You may have an Employee Stock Purchase Plan (ESPP) at work. Is it a solid investment? How is it taxed? Should I enroll in the plan? These are questions you are probably asking.
In this article, I’ll explain the basics of Employee Stock Purchase Plans and share a bit of strategy with you as well.
Let’s get started.
Full disclosure: I’m not a CPA, attorney, or licensed professional on the subject. Any information that I give you is my opinion based on my research. Consult other contacts that you have in those fields to get their professional advice as well. Ok, now we can get started.
What is an Employee Stock Purchase Plan (ESPP)?
An ESPP is an employer benefit that some publicly traded companies offer that allows employees to invest in the company by purchasing shares of the company at a discount.
Typically, programs follow a period of 12 months that they allow investment.
Employees that choose to be a part can have a percentage of their income pulled aside by the company in order to invest, up to $25,000 each year.
That money is used by the company to buy shares of the company stock at a below-market price, typically at approximately a 15% discount. Sometimes employers will allow a benefit of ‘looking back’ where employees can make purchases at a later date even if they missed a window. Check with your employer for this.
How is an ESPP taxed?
Is the investment made pre-tax or post-tax? You need to understand how it will be taxed before you go all-in on your company’s Employee Stock Purchase Plan.
This investment is made with post-tax dollars. Therefore, you have already paid taxes on the funds used to purchase shares. You will only pay taxes on the gains you make during the period you hold the stock when you decide to sell.
The type of tax you will pay when you sell also depends on how long you hold the shares. If you sell immediately after purchasing, you will pay income tax on the gain you just made. If you hold the stock for at least a year (and more than two years after the offering period began). Of course, owning a stock long-term has pros and cons as you can’t control the future value.
Do ESPPs make wise investments?
Of course. ESPP’s can be great investments. If you purchase a stock that increases in value, buying that stock at a discount (approximately 15%) is an incredible deal.
An ESPP plan with a 15% discount provides a 17.6% return on investment.
Let me give an example.
Say a stock trades at $100 per share. An employee acts on their ESPP program with a 15% discount and buys shares for $85 each.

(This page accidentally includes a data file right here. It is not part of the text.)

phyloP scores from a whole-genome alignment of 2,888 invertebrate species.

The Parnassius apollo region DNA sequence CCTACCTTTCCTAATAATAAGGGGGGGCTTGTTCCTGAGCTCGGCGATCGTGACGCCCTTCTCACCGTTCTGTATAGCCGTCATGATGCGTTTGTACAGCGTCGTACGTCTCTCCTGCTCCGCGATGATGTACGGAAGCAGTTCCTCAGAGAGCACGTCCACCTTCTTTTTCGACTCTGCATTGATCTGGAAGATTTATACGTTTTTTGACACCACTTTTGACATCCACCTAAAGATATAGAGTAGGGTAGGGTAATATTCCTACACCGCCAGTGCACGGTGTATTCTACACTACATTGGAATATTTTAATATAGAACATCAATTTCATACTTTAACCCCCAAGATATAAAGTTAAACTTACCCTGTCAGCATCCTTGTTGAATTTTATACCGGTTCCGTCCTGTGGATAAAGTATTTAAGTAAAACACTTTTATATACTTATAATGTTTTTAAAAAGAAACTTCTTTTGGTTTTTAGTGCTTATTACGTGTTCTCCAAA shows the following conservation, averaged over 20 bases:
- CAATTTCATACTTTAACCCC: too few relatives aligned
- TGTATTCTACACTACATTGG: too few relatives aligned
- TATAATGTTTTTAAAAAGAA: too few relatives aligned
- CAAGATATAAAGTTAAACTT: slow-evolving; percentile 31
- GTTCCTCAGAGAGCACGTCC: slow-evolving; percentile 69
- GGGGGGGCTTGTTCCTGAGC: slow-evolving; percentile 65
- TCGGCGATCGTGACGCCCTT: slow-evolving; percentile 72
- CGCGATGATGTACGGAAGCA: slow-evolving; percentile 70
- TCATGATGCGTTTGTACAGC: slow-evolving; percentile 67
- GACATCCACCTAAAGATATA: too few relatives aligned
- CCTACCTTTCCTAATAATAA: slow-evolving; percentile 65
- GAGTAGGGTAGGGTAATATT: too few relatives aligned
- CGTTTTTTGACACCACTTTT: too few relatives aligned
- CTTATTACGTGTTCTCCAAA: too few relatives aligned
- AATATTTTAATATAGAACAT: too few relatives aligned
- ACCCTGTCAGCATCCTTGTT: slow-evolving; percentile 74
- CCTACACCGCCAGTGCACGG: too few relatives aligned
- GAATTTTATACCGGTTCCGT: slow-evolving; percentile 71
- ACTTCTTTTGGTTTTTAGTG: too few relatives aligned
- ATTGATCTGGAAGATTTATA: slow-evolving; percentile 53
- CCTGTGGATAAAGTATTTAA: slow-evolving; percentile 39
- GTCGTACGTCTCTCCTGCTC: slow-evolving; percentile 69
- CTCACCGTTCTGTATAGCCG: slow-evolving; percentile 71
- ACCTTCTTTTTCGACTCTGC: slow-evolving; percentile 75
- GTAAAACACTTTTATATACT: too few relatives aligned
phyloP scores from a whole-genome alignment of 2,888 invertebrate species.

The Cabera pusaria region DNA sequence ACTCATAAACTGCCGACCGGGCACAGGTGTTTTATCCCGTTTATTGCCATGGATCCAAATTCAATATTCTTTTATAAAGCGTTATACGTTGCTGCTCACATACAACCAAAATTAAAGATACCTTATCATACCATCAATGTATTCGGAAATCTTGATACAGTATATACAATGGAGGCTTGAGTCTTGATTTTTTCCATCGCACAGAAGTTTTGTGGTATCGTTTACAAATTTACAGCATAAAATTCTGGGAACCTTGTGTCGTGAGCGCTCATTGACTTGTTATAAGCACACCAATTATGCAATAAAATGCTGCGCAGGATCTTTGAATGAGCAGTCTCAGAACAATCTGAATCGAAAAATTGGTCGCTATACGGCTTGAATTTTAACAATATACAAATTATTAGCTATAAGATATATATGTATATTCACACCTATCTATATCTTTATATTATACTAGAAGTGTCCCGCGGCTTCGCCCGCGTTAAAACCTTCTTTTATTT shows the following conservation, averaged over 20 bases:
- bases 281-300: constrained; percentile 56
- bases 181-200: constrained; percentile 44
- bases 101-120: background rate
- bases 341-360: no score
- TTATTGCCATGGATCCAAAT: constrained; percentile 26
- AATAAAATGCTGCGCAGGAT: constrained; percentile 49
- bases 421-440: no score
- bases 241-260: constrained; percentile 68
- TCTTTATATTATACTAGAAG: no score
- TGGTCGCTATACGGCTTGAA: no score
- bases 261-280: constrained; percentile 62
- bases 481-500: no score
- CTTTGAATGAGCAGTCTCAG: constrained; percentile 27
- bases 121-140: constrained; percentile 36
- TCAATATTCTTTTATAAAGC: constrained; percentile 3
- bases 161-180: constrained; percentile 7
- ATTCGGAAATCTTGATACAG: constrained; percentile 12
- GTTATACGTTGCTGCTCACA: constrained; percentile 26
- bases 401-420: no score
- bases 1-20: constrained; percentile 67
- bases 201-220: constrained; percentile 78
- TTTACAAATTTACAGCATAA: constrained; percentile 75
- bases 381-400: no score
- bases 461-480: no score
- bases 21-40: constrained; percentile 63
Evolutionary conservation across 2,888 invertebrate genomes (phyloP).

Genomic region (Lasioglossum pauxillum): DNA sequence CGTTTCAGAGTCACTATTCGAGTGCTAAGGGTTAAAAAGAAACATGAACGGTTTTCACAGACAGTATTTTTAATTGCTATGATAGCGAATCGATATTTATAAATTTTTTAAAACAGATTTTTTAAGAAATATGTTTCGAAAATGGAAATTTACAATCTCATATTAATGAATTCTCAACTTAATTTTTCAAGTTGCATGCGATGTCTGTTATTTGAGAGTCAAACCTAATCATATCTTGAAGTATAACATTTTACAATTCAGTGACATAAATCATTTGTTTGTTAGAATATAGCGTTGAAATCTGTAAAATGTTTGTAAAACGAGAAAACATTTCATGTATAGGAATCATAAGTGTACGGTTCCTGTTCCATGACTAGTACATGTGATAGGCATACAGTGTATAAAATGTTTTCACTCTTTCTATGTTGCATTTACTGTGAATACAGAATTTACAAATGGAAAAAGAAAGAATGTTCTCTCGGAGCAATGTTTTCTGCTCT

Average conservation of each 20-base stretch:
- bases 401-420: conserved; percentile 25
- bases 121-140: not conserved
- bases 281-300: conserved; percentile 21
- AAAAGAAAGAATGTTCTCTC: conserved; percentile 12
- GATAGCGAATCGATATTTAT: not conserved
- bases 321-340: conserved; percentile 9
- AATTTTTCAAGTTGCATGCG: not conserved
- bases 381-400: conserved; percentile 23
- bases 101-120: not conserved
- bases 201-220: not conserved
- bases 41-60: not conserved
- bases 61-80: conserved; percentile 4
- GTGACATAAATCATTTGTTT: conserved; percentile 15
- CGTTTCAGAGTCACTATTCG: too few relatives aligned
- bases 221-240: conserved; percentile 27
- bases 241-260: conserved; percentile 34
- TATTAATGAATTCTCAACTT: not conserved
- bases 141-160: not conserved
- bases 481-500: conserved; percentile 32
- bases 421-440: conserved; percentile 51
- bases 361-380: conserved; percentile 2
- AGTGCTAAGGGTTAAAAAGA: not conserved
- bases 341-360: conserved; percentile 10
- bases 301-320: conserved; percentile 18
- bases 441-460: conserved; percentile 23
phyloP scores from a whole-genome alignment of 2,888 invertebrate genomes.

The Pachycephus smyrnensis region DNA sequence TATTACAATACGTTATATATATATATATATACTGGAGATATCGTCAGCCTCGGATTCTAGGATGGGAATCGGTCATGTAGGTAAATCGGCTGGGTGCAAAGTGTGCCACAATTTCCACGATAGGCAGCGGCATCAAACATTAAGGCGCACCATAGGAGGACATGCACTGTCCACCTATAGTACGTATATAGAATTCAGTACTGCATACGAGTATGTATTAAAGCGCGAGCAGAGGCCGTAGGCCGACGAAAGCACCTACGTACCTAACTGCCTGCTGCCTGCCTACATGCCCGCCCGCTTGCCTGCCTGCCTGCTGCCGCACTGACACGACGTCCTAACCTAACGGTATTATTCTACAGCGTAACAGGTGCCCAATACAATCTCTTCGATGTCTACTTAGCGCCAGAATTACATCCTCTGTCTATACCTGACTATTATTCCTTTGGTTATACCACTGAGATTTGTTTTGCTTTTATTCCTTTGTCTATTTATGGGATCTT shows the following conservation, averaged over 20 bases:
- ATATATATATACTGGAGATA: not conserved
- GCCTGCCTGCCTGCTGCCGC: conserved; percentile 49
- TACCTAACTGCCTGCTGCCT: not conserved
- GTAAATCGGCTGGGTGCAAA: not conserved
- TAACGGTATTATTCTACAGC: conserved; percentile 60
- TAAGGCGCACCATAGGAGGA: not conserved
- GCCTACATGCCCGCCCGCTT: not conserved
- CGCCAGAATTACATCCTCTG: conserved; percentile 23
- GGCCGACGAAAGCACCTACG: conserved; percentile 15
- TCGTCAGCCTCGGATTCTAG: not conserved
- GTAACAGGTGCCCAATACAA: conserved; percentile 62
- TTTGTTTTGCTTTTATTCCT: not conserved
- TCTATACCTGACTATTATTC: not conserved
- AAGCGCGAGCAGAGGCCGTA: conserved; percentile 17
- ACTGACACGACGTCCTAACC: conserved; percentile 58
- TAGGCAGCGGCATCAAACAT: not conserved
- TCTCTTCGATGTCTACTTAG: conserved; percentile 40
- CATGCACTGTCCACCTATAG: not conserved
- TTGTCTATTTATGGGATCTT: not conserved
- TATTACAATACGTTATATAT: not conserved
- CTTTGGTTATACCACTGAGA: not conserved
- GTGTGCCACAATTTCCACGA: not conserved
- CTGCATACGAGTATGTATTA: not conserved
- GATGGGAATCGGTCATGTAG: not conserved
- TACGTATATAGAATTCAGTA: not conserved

Right away, they can sell shares for $100 each.
This sale provides an instant profit of $15 per share on an investment of $85 per share.
$15 / $85 = 17.6%
If you make the maximum $25,000/year contribution to your ESPP plan, you gain thousands of dollars of ‘free money’ from your employer each year. Over 30 years, it’s more than $130,000.
But of course, there’s a risk. There’s always a risk.
Can I lose money on an ESPP?
As you probably already know, the stock market can go up and it can go down and an employee stock purchase plan is no different. In general, when investing, the greater the return potential, the greater your potential risk is. Does this mean you should stay away from the investment?
Of course not.
Everything in life is a risk.
You have an advantage over most independent investors out there.
Because you have intimate knowledge of the company that you work for.
You can feel the company culture.
The way that management treats people and the way that teams are grown.
Are new products being developed?
Maybe you see expansion or growth opportunities?
You can use this information to make a gut decision on where you think the stock price will head in the future.
And it will be an educated gut decision.
How much should I invest?
Investing in your ESPP needs to be a part of your overall personal finance strategy. So this answer will depend on some of your personal goals and how diversified you want your financial portfolio to look. If you are good at laying out your financial strategy, then go with what works. If personal finance stresses you out, you will need to get with a professional to help you decide on an appropriate mix of investments.
I’ll leave you to determine your risk factor and how much you want to invest. If your company has a 401k matching program, I would personally max that out first. A 401k match is free money from your company with no risk of how the company’s stock performs.
What about stock options?
Top employees at companies are often given stock options as a part of their pay. They already have the opportunity to buy in at a specific strike price. Participating in the ESPP may actually be risky and something that they don’t want to take part in.
For employees that have stock options, there is a strategy that they can use with their employee stock purchase program. They can purchase at the 15% discount and sell the same amount of company stock at the same time to limit risk. In this case, the gains are immediately earned. You can then roll the profits into tax advantage accounts as a way of long term savings. This way, the company plan helps provide for your long term savings rather than your paycheck income.
The goal was to provide you with an overview of employee stock purchase plans and give you a few ideas around them. Take a bit of time and develop your personal finance strategy around your company’s program. Personal finance is important and you are responsible for making these decisions. Nobody is going to do it for you.
You are in charge.
Go get after it.
Disclosure: this article might contain links to the resources discussed.